Old butterflies get a makeover

By Sun Shuangjie Source:Global Times Published: 2016-3-9 18:18:01

Musical version of classic story reinvents the way lovers behave


Over the past 25 years, the Hong Kong director and dramatist Edward Lam has been a major figure in the Chinese-language theater scene, with 56 works under his belt.

Art School Musical, which premiered in Hong Kong in May, 2014, was his 54th production and the first musical, as such, he has created for his troupe, the Edward Lam Dance Theatre. From April 1 to 3, Art School Musical will play in Shanghai.

Lam's signature theme, bringing classical stories into modern settings, continues here as it redresses the ancient story of the Butterfly Lovers, Liang Shanbo and Zhu Yingtai.

Zhu was the girl who wanted to live the life of a scholar and dressed as a man so she could attend school. There her classmate Liang fell in love with her but they could not marry because Zhu's family had pledged her to another man.

Liang was heartbroken and died soon afterwards. His true love, Zhu committed suicide beside his grave on her wedding day. Miraculously the lovers were reunited on the afterlife as beautiful butterflies.

Self-exploration process

Lam moves the setting from an old-style school to a modern art school, and Liang and Zhu become two art students.

He felt that the self-exploration process of creating art resembles the self-exploration people become involved with in their intimate relationships.

"The reason why I made this is that it speaks about our era," Lam said. "Art School Musical reflects the feeling of powerlessness in young people. It's not what we often see in mainstream media which is occupied with materialism and the dreams that drive young people to work. This is an introverted examination of what they really feel about themselves."

Taking the classic story even further, there are more than one pair of lovers in this version, and sometimes these other lovers change sex as they extend the themes of life and relationships.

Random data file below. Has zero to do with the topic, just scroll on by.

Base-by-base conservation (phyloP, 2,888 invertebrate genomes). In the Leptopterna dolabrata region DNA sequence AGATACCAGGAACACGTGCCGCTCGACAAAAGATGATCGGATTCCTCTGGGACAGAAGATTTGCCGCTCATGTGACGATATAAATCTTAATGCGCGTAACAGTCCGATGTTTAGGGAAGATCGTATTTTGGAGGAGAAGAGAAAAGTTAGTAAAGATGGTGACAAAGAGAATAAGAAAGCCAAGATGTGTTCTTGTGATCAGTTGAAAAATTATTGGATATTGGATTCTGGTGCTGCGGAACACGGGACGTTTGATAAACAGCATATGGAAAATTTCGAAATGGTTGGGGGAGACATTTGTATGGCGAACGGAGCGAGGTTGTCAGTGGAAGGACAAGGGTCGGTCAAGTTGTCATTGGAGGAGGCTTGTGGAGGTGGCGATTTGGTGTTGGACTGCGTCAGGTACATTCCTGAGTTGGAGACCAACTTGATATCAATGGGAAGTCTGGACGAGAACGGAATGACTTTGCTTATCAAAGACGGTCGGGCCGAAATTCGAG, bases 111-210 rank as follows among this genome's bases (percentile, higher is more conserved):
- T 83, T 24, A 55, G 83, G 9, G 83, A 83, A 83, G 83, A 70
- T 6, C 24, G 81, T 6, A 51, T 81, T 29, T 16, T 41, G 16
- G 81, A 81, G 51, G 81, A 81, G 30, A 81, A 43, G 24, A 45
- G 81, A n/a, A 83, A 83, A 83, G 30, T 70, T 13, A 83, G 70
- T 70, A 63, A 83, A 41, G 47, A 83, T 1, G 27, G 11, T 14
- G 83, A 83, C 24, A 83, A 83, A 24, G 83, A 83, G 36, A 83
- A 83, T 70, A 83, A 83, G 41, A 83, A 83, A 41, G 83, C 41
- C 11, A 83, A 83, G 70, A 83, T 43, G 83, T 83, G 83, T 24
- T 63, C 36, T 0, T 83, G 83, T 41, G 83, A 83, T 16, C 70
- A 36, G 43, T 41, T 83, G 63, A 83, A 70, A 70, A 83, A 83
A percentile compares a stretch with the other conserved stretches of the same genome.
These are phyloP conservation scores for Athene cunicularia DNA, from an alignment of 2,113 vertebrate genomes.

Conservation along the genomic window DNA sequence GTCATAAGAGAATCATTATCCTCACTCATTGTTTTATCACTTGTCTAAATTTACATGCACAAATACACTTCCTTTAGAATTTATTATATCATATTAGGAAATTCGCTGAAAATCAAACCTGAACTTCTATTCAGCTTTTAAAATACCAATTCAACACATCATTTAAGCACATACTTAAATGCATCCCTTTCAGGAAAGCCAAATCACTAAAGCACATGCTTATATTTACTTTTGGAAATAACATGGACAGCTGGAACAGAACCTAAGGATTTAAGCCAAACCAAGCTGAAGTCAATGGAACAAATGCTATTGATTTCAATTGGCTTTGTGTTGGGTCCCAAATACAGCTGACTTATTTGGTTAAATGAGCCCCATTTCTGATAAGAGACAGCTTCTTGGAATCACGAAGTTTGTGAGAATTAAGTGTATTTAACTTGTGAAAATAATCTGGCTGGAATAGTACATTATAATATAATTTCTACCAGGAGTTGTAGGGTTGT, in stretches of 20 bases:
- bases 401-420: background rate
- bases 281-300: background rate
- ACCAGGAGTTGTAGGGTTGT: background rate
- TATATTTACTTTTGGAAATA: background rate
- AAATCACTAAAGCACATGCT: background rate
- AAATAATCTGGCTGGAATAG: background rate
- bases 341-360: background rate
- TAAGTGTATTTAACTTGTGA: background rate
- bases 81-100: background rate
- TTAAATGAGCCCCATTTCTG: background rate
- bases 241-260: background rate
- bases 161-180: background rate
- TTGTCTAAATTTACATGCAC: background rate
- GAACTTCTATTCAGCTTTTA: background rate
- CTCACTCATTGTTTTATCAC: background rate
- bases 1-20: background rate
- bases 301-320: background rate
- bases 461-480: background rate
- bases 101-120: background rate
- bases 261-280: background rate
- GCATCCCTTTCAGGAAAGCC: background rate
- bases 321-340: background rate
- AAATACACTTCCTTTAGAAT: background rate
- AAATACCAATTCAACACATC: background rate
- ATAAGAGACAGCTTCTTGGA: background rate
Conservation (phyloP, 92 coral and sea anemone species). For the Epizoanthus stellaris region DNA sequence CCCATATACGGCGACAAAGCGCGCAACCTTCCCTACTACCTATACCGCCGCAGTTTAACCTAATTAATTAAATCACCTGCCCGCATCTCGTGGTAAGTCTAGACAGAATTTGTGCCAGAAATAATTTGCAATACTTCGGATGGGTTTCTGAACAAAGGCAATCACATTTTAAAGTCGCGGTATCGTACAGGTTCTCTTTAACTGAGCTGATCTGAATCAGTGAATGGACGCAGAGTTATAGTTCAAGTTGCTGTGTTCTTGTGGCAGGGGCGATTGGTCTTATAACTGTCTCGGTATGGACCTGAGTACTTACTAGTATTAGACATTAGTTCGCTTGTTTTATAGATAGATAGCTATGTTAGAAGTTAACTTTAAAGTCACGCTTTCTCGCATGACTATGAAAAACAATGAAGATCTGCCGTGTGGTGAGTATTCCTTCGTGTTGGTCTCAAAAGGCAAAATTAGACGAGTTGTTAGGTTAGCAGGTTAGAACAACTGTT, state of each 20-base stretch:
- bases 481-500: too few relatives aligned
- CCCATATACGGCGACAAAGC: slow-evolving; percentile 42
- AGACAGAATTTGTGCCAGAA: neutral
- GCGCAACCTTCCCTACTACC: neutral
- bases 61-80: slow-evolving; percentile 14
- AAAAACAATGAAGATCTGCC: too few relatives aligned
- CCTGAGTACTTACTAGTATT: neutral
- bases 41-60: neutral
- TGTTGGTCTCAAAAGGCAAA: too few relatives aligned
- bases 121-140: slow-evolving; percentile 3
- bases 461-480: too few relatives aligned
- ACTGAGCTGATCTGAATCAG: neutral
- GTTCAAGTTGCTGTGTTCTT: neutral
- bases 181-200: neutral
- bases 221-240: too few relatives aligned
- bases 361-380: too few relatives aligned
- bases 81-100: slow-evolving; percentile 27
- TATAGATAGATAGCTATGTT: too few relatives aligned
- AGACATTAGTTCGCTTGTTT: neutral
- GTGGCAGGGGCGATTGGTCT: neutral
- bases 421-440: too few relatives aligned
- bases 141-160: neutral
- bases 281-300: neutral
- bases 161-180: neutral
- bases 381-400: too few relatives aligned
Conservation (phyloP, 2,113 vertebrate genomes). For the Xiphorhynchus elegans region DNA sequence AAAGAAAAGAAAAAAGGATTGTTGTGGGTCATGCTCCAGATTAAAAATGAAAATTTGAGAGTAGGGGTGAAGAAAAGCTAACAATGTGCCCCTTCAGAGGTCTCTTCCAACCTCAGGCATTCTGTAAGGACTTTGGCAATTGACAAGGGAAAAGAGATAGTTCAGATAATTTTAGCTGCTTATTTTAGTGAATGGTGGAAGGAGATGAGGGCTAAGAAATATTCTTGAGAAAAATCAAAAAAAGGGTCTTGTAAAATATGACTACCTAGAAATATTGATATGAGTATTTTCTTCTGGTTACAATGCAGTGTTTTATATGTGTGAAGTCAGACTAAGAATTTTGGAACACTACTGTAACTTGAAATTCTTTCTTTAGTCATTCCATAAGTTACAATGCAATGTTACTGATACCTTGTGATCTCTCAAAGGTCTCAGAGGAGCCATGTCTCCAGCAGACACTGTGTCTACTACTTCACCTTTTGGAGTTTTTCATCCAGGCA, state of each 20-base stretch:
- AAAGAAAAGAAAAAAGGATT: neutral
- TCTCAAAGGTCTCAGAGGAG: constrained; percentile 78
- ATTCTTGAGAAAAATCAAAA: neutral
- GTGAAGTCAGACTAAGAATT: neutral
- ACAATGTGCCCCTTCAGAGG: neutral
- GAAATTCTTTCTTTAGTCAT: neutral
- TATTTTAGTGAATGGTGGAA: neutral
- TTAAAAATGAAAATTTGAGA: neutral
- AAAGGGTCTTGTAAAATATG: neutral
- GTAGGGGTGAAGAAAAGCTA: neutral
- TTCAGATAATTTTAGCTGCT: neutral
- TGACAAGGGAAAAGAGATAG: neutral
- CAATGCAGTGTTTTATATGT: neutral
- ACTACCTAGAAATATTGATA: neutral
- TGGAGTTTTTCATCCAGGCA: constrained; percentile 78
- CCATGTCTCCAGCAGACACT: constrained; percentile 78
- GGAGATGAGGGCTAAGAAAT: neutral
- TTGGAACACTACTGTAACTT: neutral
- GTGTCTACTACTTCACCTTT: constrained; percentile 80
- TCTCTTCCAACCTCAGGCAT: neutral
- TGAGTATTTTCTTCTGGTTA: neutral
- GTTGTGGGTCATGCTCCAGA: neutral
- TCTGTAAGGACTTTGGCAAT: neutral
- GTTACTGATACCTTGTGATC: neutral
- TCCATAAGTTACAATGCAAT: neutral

"I've had enough experiences with people who see life as a trade or even a gamble, in which they should win and not lose," Lam said.

"I've seen so many people who don't say what they really feel but instead are ready to repeat lines from television shows when dealing with personal issues, as if this will help them win. How about we don't think of life as gambling but as a learning process?"

Scenes of the Hong Kong director and dramatist Edward Lam's musical Art School Musical Photos: Courtesy of Shanghai Culture Square

Heartfelt lyrics

To match the emotional core of this show, Lam has written 18 heartfelt lyrics, which have been turned into some quite moving songs by the award-winning composer and music producer Chen Chien-chi, who is also the music director of Sony Music Entertainment (Taiwan).

Lam didn't believe in the many conventions of musicals - for example that a musical should have at least one ballad, that the song titles had to be catchy and that it was best to offer a reprise at the end.

So in Art School Musical his songs are personal and poetic reflecting the essence of the emotions on the stage.

Margaret Cheung and Jordan Cheng play Zhu and Liang and both said the lyrics had moved them to tears, even before the music was added.

"I felt the words were kind of soft and feathery but at the same time they are cold and directly express the feelings involved," Cheng said.

"It's not so direct that you know what's going on in the story through the lyrics," Cheung said.

"It's like a swimming pool, and only after you jump into it can you understand what it is really about."

Lam said the songs in the show were simple and soulful and for him and Chen they represent a flow of natural emotions.

He said he took 10 days in solitude to create the lyrics and Chen wrote the music based on how he felt without referring to Lam.

Date: April 1 and 2, 7:15 pm; April 3, 2 pm

Venue: Shanghai Culture Square

Address: 597 Fuxing Road Middle 复兴中路597号

Tickets: 80 yuan ($12.30) to 580 yuan

Call 6472-9000 for details



Posted in: Metro Shanghai, Theater, Culture

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